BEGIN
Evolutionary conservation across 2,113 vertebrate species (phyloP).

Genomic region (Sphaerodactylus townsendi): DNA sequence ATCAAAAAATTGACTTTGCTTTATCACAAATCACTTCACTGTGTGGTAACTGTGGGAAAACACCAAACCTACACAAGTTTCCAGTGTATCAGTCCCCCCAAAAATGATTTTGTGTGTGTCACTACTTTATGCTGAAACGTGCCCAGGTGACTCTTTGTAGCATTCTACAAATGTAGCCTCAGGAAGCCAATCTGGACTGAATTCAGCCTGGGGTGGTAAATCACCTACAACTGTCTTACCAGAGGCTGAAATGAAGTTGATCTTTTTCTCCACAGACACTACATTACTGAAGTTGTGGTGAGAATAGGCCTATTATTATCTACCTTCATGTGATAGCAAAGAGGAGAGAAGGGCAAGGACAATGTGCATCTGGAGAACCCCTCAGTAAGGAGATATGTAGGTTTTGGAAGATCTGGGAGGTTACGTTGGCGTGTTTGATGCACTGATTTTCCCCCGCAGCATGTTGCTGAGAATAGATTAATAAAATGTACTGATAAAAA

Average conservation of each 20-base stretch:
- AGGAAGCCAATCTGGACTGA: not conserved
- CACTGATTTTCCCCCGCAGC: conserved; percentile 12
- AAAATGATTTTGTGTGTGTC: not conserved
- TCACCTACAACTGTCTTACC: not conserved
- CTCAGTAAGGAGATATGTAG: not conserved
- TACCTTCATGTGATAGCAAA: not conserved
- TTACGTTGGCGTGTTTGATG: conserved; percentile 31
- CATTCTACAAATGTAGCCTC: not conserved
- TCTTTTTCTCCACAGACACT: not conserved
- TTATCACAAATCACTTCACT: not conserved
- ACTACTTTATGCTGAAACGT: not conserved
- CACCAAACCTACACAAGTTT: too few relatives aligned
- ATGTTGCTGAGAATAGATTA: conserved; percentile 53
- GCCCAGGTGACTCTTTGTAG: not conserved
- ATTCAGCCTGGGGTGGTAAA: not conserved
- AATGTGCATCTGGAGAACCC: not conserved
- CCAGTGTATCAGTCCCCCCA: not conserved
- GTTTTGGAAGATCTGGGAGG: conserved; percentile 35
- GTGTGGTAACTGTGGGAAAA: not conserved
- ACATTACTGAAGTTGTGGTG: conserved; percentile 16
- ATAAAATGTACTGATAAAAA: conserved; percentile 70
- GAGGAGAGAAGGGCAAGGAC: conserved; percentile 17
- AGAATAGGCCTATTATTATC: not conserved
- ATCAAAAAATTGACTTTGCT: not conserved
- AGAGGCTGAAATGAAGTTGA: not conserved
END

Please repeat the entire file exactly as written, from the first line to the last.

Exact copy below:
Evolutionary conservation across 2,113 vertebrate species (phyloP).

Genomic region (Sphaerodactylus townsendi): DNA sequence ATCAAAAAATTGACTTTGCTTTATCACAAATCACTTCACTGTGTGGTAACTGTGGGAAAACACCAAACCTACACAAGTTTCCAGTGTATCAGTCCCCCCAAAAATGATTTTGTGTGTGTCACTACTTTATGCTGAAACGTGCCCAGGTGACTCTTTGTAGCATTCTACAAATGTAGCCTCAGGAAGCCAATCTGGACTGAATTCAGCCTGGGGTGGTAAATCACCTACAACTGTCTTACCAGAGGCTGAAATGAAGTTGATCTTTTTCTCCACAGACACTACATTACTGAAGTTGTGGTGAGAATAGGCCTATTATTATCTACCTTCATGTGATAGCAAAGAGGAGAGAAGGGCAAGGACAATGTGCATCTGGAGAACCCCTCAGTAAGGAGATATGTAGGTTTTGGAAGATCTGGGAGGTTACGTTGGCGTGTTTGATGCACTGATTTTCCCCCGCAGCATGTTGCTGAGAATAGATTAATAAAATGTACTGATAAAAA

Average conservation of each 20-base stretch:
- AGGAAGCCAATCTGGACTGA: not conserved
- CACTGATTTTCCCCCGCAGC: conserved; percentile 12
- AAAATGATTTTGTGTGTGTC: not conserved
- TCACCTACAACTGTCTTACC: not conserved
- CTCAGTAAGGAGATATGTAG: not conserved
- TACCTTCATGTGATAGCAAA: not conserved
- TTACGTTGGCGTGTTTGATG: conserved; percentile 31
- CATTCTACAAATGTAGCCTC: not conserved
- TCTTTTTCTCCACAGACACT: not conserved
- TTATCACAAATCACTTCACT: not conserved
- ACTACTTTATGCTGAAACGT: not conserved
- CACCAAACCTACACAAGTTT: too few relatives aligned
- ATGTTGCTGAGAATAGATTA: conserved; percentile 53
- GCCCAGGTGACTCTTTGTAG: not conserved
- ATTCAGCCTGGGGTGGTAAA: not conserved
- AATGTGCATCTGGAGAACCC: not conserved
- CCAGTGTATCAGTCCCCCCA: not conserved
- GTTTTGGAAGATCTGGGAGG: conserved; percentile 35
- GTGTGGTAACTGTGGGAAAA: not conserved
- ACATTACTGAAGTTGTGGTG: conserved; percentile 16
- ATAAAATGTACTGATAAAAA: conserved; percentile 70
- GAGGAGAGAAGGGCAAGGAC: conserved; percentile 17
- AGAATAGGCCTATTATTATC: not conserved
- ATCAAAAAATTGACTTTGCT: not conserved
- AGAGGCTGAAATGAAGTTGA: not conserved